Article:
Some notes on Adorno’s ‘Aesthetic Theory’

I recently began reading Adorno’s posthumous magnum opus Aesthetic Theory. It was a relatively spontaneous decision, forcing me to grapple with Adorno’s problematic much earlier than I had planned. It seems now to have been an unconscious recognition of the necessity to take on the only dialectical materialist philosopher of music, to correct some limitations in my own thinking. A few points:

Firstly, if you want to practice politics and change the world, Adorno’s not really your guy (I mean, he called the cops on student protesters, right?). However, if you want to understand the conditions of the production and reception of art under monopoly capitalism, Adorno is really your guy.

Secondly, while Alain Badiou slams Adorno quite convincingly in his ‘Five lessons on Wagner’ for his terminal negativity, there’s something missing in Badiou’s critique. Badiou might be seen as the champion of art as creative procedure and affirmation, and Adorno might be seen as the champion of art as critique and negativity. Nonetheless, Adorno grapples with the question of the relationship of critique and construction, and Badiou’s truth process is predicated upon a) an immanent critique of the situation by way of an event, and b) an ideological construction the ‘idea’ (or Badiou’s philosophy), that is distinctly anti-capitalist and critical. So it’s not all that simple.

It is true though that one of the weaknesses of my recent way of thinking about the role and development of art was its heavy emphasis on creative process with only an abstract relation to the context in which the creation takes place. Even utilising Trotsky’s theoretical world, a refined but orthodox Marxist one, there was a lack of attention paid to the commodification of the artwork and what it means for artistic creation.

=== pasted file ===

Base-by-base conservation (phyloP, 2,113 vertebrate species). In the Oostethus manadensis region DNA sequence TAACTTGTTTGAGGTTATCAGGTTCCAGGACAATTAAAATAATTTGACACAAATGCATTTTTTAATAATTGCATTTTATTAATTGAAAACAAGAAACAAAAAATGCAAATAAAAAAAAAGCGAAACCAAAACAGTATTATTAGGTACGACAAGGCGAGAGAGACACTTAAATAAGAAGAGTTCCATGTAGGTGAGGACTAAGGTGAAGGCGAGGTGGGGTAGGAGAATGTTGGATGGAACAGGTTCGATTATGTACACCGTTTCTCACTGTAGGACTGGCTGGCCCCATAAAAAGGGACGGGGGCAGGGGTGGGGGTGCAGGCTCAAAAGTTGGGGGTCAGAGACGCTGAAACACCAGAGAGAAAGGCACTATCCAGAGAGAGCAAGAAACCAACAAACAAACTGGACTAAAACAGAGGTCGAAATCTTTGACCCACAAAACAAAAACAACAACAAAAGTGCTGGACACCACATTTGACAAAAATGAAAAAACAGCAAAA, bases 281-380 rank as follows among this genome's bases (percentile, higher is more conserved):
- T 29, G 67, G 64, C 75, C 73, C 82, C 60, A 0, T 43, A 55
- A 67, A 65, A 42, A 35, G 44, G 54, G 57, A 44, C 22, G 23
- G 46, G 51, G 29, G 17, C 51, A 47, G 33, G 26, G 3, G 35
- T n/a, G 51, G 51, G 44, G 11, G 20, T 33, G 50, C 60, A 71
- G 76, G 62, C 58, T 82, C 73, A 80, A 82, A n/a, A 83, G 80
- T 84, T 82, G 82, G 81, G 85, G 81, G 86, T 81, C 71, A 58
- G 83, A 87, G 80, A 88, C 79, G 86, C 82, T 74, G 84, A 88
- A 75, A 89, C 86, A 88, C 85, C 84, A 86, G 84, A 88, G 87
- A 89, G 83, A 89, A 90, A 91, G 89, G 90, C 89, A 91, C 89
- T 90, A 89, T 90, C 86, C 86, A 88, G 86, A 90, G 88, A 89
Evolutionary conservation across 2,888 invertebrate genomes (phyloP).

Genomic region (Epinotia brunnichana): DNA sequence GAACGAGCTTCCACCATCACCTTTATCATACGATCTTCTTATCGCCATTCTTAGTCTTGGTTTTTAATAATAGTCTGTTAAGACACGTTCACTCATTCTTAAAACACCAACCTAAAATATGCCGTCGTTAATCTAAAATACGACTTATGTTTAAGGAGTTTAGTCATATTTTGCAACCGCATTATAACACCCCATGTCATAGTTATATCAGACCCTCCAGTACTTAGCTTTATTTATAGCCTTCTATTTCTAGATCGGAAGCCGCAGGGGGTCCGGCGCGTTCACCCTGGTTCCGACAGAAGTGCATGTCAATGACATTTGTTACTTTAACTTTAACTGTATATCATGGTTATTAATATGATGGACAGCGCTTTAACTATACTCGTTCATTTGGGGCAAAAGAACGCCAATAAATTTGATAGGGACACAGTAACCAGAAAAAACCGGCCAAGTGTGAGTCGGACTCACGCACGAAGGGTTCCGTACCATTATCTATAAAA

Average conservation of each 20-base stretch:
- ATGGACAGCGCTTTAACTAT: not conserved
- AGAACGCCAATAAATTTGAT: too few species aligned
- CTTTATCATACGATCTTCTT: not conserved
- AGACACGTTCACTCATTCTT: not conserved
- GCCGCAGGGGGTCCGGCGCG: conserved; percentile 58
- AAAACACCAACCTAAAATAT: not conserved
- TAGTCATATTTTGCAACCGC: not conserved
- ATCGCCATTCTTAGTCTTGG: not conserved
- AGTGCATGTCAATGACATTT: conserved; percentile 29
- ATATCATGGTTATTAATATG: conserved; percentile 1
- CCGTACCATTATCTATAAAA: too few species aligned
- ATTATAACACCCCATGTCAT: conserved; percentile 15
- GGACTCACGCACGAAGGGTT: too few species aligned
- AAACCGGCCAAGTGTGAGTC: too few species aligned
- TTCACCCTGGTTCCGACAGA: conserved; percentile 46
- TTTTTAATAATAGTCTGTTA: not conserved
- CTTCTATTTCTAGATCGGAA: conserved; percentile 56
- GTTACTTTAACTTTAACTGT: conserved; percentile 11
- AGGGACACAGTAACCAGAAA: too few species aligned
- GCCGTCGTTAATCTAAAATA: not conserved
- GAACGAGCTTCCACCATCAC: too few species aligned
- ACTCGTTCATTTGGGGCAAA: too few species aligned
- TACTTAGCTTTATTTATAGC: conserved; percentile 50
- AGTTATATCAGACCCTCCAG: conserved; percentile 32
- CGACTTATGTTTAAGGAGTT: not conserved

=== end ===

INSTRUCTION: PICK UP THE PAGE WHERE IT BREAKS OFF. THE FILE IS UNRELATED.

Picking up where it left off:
Mine (perhaps Trotsky’s, perhaps vulgarised) was a simple dialectic of the alienation of art from the social whole (within the social whole) across the course of human history (after the rise of class society, or perhaps even before). An alienation that was necessary for the genesis and development of art as such (as for the productive forces in general), but that was nonetheless begging for its resolution by way of a social revolution that increasingly breaks down the division of labour in society and makes art a part of life and life artistic. That is to say, art is a form of non-alienated labour within an alienated society, pointing us to a future where this kind of labour can be generalised, where all social labour is non-alienated labour, is a free act of the subject.